American candy might look less colourful in the future if a proposed bill to stop the use of chemicals in confectionary and other processed food passes California’s legislature. Lawmaker Jesse Gabriel wants the companies behind Skittles, Nerds, Trolli gummies and Strawberry Nesquik to change their recipes, leaving out “dangerous” chemicals. Several ingredients are on the naughty list, but the major one is erythrosine (aka red dye No 3) – the synthetic chemical used to give food products a bright red colour. It’s been linked to behavioural issues in children and is banned in Oz/European food manufacturing but can be found in more than 3,000 US products. US environmental health science expert Linda Birnbaum supports the proposal and says “manufacturers don’t want to make things that they can’t sell to the 5th-largest economy in the world”. That probably means changes beyond California’s borders if the legislation passes. As long as nobody comes for chocolate…

Australian News Environment & Science

Can’t buy me love

Most people have indulged in an ‘if I won the lotto’ fantasy a time or 2, but a new study has found that a big/sudden increase in wealth might not only prompt running away to a tropical island but can also lead to a change in marital status. For women, that is… The study found that if men win big, they’re more likely to get/stay married following a win of about $140,000. The chances of single men tying the knot increases by 30% in the following 5 years, and it also decreases the chance of married men getting divorced in the same time frame by about 40%. For women, it has the opposite effect… An equal lotto win nearly doubles their likelihood of divorce in the short term. Note: the research was conducted in Sweden, which coincidentally just ranked #6 on the world happiness index, so they must be onto something…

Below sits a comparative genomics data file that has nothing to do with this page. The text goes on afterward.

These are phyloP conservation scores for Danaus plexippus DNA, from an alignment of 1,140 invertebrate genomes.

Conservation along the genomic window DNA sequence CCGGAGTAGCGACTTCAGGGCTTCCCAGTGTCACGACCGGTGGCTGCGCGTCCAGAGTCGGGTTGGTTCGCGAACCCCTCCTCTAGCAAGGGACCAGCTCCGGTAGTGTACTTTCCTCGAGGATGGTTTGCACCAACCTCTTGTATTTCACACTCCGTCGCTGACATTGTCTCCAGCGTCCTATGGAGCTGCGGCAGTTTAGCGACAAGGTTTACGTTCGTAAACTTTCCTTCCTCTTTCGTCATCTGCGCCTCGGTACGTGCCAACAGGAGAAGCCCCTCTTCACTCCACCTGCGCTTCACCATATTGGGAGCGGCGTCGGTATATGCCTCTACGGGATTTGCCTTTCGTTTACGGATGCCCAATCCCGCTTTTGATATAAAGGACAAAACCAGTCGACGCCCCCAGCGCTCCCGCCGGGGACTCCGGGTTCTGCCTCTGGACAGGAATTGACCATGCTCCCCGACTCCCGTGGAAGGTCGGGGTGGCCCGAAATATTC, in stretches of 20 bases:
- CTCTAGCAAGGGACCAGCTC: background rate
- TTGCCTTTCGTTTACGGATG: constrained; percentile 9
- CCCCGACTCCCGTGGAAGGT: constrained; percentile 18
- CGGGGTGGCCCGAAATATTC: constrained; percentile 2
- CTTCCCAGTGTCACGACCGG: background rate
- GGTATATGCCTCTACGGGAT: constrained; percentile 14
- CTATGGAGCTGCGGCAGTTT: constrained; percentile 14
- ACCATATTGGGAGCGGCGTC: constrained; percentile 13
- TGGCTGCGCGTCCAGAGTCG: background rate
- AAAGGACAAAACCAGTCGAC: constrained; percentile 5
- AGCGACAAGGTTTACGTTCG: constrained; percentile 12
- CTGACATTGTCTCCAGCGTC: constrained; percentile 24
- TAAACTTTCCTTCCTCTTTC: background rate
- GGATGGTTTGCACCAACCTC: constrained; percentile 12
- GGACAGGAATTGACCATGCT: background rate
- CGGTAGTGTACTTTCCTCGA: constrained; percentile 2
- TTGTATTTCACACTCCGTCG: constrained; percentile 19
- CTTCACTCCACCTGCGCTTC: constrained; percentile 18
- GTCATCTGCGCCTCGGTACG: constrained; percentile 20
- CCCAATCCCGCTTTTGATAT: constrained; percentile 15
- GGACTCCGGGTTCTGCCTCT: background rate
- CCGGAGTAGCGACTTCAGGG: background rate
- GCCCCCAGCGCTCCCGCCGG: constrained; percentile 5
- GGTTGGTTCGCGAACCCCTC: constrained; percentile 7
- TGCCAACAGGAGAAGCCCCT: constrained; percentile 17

Quirky News

Apropos of nothing

Michaelangelo’s David has long been regarded as a Renaissance masterpiece, but one parent in the US reckons he’s too much for their 12yo child to learn about the famed statue at school. The school’s principal was forced to resign over the snafu, and reports say Michaelangelo was rolling in his grave…

With season 4 of Succession kicking off today, it’s only fitting that we note the popular HBO satirical family drama/comedy is set to go out with a bang… And despite not knowing what the finale will bring, some eagle-eyed viewers suspect the previous 3 seasons’ final episodes might hold a clue.

A Sydney hair salon has launched scientist-run workshops that have upskilled more than 400 hairdressers in speaking to clients about climate change. Gone are the days of glancing through a 5yo New Idea in silence… 

Australian News

Squiz the Day

12.30pm (AEDT) – AOC Chief Executive Officer Matt Carroll addresses the National Press Club – Canberra

Neurosurgeon Charlie Teo to continue a disciplinary hearing before the Health Care Complaints Commission – Sydney

Season 4 of Succession premieres on Foxtel/Binge

World Theatre Day

Birthdays for Quentin Tarantino (1963), Mariah Carey (1971) and Fergie (1975)

Anniversary of:
• the patenting of kerosene (1855)
• Billie Holiday playing in front of a sold-out crowd at Carnegie Hall 11 days after being released from prison (1948)
• Suharto officially succeeding Sukarno as president of Indonesia (1968)
• the worst aviation disaster in history when two Boeing 747s collided in Spain, killing 583 people (1977)

Squiz the Day